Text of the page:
Mastodon - Hushed And Grim (2XLP Vinyl)

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The album represents the next step on Mastodon's endless path of natural evolution. They've once again progressed exponentially as songwriters and musicians who transcend genres while unapologetically refusing to conform and preserving the integrity that transformed them into an iconic and influential forces in modern rock music. By removing boundaries and creating in a free form they evolved with a combination of newfound melodic confidence and their signature musical intricacy intact.


Mastodon is currently one of the only bands that I seem to trust enough, that I actually buy their new release on the day it comes out without listening to it beforehand. They seem to be a band manages to create music that gives me the fizz time after time, and “Hushed and Grim” is no exception to this rule.

“Hushed and Grim” is the most ambitious Mastodon release since the release of their masterpiece, “Crack the Skye”, and that is the most comparable album for this new one. Both have a majestic epic soundscape on most of the songs, and both have an underlying 70s prog rock vibe, mixed with the more familiar sludgy prog metal sound of theirs.

But if “Crack the Skye” was a wild and a rather violent beast - “Hushed and Grim” is its tamer and more domesticated sibling. There seems to be more focus on creating songs with melancholic atmosphere - examples of this are “Skeleton of Splendor”, “Dagger” and “Had It All” - than on creating crushing riff-driven songs. Thankfully songs like “The Crux”, “Pushing the Tides” and “Savage Lands” still offer us some solid metal riffage to balance things out, but on average the pace is slower than on any other Mastodon album. There are even moments that flirt with doom metal.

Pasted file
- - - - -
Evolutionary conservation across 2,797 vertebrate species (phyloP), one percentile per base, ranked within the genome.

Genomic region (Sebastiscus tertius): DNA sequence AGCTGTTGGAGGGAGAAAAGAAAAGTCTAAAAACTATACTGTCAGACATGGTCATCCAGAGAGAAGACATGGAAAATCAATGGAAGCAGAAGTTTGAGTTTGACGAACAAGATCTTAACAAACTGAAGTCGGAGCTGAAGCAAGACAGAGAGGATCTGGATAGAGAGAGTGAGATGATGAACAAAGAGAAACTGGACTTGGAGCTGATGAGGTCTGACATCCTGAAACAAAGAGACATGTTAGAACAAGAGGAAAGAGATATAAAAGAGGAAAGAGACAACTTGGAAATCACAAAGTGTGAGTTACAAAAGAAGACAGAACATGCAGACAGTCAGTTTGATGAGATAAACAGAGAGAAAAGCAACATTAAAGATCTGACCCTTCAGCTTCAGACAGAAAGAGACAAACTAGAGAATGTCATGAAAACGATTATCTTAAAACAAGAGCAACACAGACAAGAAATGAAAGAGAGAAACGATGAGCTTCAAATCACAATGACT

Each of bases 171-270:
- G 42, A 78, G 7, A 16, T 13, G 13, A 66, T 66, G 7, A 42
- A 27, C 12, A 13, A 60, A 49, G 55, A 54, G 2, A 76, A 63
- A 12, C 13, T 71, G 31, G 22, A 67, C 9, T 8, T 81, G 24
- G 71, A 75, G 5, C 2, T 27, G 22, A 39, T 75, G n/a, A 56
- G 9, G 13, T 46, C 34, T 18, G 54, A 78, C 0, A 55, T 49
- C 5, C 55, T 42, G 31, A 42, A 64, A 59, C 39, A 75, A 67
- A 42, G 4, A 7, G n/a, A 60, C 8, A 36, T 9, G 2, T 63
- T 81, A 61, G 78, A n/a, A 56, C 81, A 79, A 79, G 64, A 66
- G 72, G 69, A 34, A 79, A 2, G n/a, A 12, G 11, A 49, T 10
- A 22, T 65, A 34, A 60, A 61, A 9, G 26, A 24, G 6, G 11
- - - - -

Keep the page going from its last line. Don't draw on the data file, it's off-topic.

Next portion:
The biggest problem on this album is probably the sparsity of true highlights. While Mastodon managed to avoid the usual double album syndrome, where the bands quality control is so loose that every creative fart ends up on the release, they also didn’t create that many highlights either. Especially the second half of the album suffers from this issue. The sparse usage of Brent Hinds’ vocals is another thing that bothers me. There is only two songs with him singing, and especially when there is over 80 minutes of music, every way of creating variety is more than welcome. I could also see some people disliking the airy, but still very loud, production as a problem, but I do think the airiness does a great service for the more atmospheric songwriting.

I usually aren’t the biggest fan of double albums, but Mastodon thankfully managed to create an album that is listenable from start to finish. It isn’t perfect, but in my opinion it might be their best since the amazing “Crack the Skye”. It is also cool to hear a band evolving and challenging themselves this far in their career.

By: TheMaikkeli

A1 Pain With An Anchor
A2 The Crux
A3 Sickle And Peace
A4 More Than I Could Chew
B1 The Beast
B2 Skeleton Of Splendor
B3 Teardrinker
B4 Pushing The Tides
C1 Peace And Tranquility
C2 Dagger
C3 Had It All
C4 Savage Lands
D1 Gobblers Of Dregs
D2 Eyes Of Serpents
D3 Gigantium

Reprise Records